Lantern slide projector made by William Charles Hughes, London, circa 1890, and used at Melbourne Observatory.

W.C. Hughes was an optician as well as a designer, manufacturer and retailer of magic lanterns, taking out numerous patents over the years. Prior to operating his business as an optician Hughes had been a showman, giving dramatic readings in theatres, as well as performing songs and magic shows.

While the invention of the magic lantern is generally seen to be in the 17th century, its greatest popularity as an optical projector spans the late 18th Century to the early decades of the 20th Century. It was used both as a means of entertainment and education.

Physical Description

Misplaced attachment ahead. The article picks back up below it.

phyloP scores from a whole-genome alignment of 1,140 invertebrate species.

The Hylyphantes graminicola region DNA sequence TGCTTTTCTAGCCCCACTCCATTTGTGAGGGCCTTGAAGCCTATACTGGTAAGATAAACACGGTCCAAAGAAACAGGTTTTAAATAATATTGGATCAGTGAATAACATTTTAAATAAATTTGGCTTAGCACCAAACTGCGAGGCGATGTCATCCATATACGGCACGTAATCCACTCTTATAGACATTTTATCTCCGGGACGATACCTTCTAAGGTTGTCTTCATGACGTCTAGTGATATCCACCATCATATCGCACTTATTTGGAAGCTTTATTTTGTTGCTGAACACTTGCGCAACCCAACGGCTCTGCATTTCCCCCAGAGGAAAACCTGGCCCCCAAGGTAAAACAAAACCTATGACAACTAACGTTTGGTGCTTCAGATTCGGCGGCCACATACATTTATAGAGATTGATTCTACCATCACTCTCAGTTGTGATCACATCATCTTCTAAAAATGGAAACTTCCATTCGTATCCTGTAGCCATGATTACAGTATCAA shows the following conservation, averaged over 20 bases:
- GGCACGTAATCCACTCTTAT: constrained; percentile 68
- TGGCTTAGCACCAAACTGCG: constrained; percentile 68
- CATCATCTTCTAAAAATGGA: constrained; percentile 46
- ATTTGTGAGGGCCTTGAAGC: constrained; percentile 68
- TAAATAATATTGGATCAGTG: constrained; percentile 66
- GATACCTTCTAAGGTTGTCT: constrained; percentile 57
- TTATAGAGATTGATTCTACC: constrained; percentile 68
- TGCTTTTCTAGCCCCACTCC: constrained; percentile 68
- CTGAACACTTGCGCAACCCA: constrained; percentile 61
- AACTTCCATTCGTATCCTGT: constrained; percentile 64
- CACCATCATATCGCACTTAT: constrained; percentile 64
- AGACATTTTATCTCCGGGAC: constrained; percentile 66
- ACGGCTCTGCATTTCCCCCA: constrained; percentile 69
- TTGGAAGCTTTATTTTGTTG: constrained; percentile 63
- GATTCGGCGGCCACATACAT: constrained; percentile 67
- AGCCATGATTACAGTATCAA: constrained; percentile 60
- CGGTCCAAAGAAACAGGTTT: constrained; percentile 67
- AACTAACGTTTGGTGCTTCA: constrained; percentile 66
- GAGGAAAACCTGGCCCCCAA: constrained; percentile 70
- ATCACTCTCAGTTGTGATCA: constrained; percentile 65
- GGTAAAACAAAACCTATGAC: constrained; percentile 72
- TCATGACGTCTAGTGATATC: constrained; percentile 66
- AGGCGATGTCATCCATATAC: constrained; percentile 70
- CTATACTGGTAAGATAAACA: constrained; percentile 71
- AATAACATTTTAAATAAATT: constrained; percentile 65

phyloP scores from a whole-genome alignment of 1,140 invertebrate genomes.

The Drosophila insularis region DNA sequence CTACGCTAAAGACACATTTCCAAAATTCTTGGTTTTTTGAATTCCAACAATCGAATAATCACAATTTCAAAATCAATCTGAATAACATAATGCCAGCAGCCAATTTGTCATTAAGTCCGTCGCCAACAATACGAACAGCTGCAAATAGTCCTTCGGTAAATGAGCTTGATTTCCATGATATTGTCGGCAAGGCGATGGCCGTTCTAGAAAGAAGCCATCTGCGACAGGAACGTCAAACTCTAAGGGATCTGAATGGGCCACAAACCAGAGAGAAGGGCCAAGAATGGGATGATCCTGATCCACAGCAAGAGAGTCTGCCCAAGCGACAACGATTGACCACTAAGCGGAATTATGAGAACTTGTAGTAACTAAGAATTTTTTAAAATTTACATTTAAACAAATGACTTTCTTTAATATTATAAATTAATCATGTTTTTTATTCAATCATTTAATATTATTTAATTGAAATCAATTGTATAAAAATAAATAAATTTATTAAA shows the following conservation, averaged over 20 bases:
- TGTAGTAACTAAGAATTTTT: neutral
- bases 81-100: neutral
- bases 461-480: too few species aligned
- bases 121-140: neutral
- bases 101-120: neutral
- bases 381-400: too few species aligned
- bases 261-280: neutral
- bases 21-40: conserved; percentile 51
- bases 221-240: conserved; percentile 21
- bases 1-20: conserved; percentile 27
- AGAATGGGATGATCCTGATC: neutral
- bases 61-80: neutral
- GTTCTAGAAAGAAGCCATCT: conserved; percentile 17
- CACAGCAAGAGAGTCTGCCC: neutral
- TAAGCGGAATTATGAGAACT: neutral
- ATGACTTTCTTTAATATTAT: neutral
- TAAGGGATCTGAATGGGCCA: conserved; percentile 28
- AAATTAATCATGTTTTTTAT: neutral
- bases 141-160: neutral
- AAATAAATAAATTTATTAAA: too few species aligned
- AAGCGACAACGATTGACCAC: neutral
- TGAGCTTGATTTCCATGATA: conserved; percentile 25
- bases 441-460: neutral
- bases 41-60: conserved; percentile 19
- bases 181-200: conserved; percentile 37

Rectangular black metal body. Incomplete lens tube, with no insitu glass lenses. Condenster insitu. Roof has oval crinkle top cowl. Right lateral side has square side-hinged door opening into illumination chamber. Centred on door is a circular blue-glass peephole, surrounded by diamond shaped frame. Brass butterfly wing latch to door. Back of lantern has 3/4 length top-hinged door to illumination chamber. Door has circular blue glass peephole, surrounded by diamond shaped brass frame. Back door has a long inverted U cut out at the bottom. Slide out electric illuminant on metal base plate. Base plate has 12 circular perforations surrounding globe socket. Illuminant consists of: short electric chord with 3-pronged plug; circular reflector; globe socket with Osram light globe insitu. Reflector and light socket are mounted on a vertical rod and can be moved up and down along it.

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